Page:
Over the holidays, I enjoyed reading The Stationery Shop by Marjan Kamali, an Iranian-American living in Boston. It is a political/historical fiction that takes place along two timelines- Tehran in 1953 and Boston in 2013. The political thread is the coup by the Shah against democratically elected Prime Minister Mossadegh. The Shah’s coup was underwritten by the United States and Great Britain because the fear was Mossadegh nationalizing Iran’s oil. The US and GB had pretty much been calling the shots about the economy of Iran and it’s oil and were less than keen about Mossadegh’s plan. This coup, we now know changed the world in the long term. The unpopular Shah gets overthrown in the Islamic Revolution in 1979 and fast forward to the turmoil in the Middle East today. But I digress…
The Stationery Shop is a love story too. You didn’t see that coming, did you? Yes, Roya and Bahman, both educated teenagers fall in love in Mr. Fakhri’s book store. It was love at first sight in the poetry aisle. Mr. Fakhri calls Bahman, “the boy who would change the world” because of his political activism, brilliant mind and passion. Bahman was also of a higher class than Roya who is educated beyond her standing because her father wants his two daughters to become scientists as a means of upward socioeconomic mobility. Unfortunately this love affair does not sit well with Badri, Bahman’s mother and the villain of the story. Kamali is kind enough to her readers to eventually tell us why Badri is so cruel and bitter, and it is heartbreaking.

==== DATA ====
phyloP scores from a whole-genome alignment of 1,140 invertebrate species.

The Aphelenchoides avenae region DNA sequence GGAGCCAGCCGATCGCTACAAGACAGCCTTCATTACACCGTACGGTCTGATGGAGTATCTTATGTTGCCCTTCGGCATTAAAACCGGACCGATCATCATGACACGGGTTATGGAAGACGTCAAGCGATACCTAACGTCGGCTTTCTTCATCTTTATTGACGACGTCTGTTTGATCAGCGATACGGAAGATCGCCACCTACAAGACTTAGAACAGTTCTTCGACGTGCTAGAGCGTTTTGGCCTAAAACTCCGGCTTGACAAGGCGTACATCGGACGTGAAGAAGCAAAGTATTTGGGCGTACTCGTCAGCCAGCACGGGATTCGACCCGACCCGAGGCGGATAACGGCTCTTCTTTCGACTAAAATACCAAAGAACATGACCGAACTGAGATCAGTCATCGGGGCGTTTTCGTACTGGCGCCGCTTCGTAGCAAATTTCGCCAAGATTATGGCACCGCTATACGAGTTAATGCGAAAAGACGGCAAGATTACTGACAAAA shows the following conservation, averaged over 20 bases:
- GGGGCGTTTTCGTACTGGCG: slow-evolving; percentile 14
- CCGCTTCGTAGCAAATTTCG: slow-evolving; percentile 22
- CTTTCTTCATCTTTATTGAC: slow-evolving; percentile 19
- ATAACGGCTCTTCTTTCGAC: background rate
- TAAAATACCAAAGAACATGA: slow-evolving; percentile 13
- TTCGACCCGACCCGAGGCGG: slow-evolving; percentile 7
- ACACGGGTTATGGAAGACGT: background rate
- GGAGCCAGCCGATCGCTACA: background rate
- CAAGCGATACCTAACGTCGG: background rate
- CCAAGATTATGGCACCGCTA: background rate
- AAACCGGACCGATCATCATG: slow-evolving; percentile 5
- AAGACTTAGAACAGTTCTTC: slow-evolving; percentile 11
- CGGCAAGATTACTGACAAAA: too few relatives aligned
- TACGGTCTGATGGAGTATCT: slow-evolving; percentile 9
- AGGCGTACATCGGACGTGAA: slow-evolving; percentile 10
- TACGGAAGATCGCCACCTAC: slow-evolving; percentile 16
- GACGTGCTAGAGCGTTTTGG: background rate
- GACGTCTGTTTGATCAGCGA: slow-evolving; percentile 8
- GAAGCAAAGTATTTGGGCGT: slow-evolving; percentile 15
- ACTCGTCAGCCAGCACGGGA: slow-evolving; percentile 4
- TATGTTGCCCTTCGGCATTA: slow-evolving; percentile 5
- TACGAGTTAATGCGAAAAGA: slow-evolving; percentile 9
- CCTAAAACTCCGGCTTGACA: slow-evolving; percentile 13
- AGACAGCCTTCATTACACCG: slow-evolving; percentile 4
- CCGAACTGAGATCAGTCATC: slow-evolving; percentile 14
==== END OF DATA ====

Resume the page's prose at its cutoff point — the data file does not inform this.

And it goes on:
Our star-crossed lovers are double-crossed on August 19, 1953, the day of their planned elopement and the day of the violent coup to overthrow Mossadegh. Bahman does not show up at the designated meeting spot, but Mr. Fakhri does. Before the bookseller can explain the mixup to Roya, he is indiscriminately shot by the Shah’s military police. So for sixty years, Roya wonders why didn’t he meet her. Who double-crossed them and why? In 2013, both having married others, Bahman asks Roya, “Who tricked us, Roya? Someone did. I said Baharestan Square. Who was it who changed our letters?…What about your sister? Was it Jahangir?…Who did this to us? Was it Mr. Fakhri? Not my mother, surely.”
Kamali expertly weaves so many themes together- the politics, the beautiful Persian culture with delicious descriptions of food, the beauty of Persian poetry. The reader is left with an understanding of the pre-Islamic social mores of the mid 20th century Iranian culture which most of us know so little about. In addition, fate and resilience are almost characters in and of themselves because of the huge roles they play in the lives of the book’s personalities.
It is a delightfully poignant read. Yes, it’s sad, but there is grace at the end. It takes the rough edge off the sorrow.
Ponderings: My April 18, 2018 post was on Michael Axworthy’s book, Iran: The Empire of the Mind. The people of Iran are Persian, not Arab, and their culture is very ancient and beautiful. Let me say, in my humble opinion that is not so humble, the people of Iran deserve more than they are getting.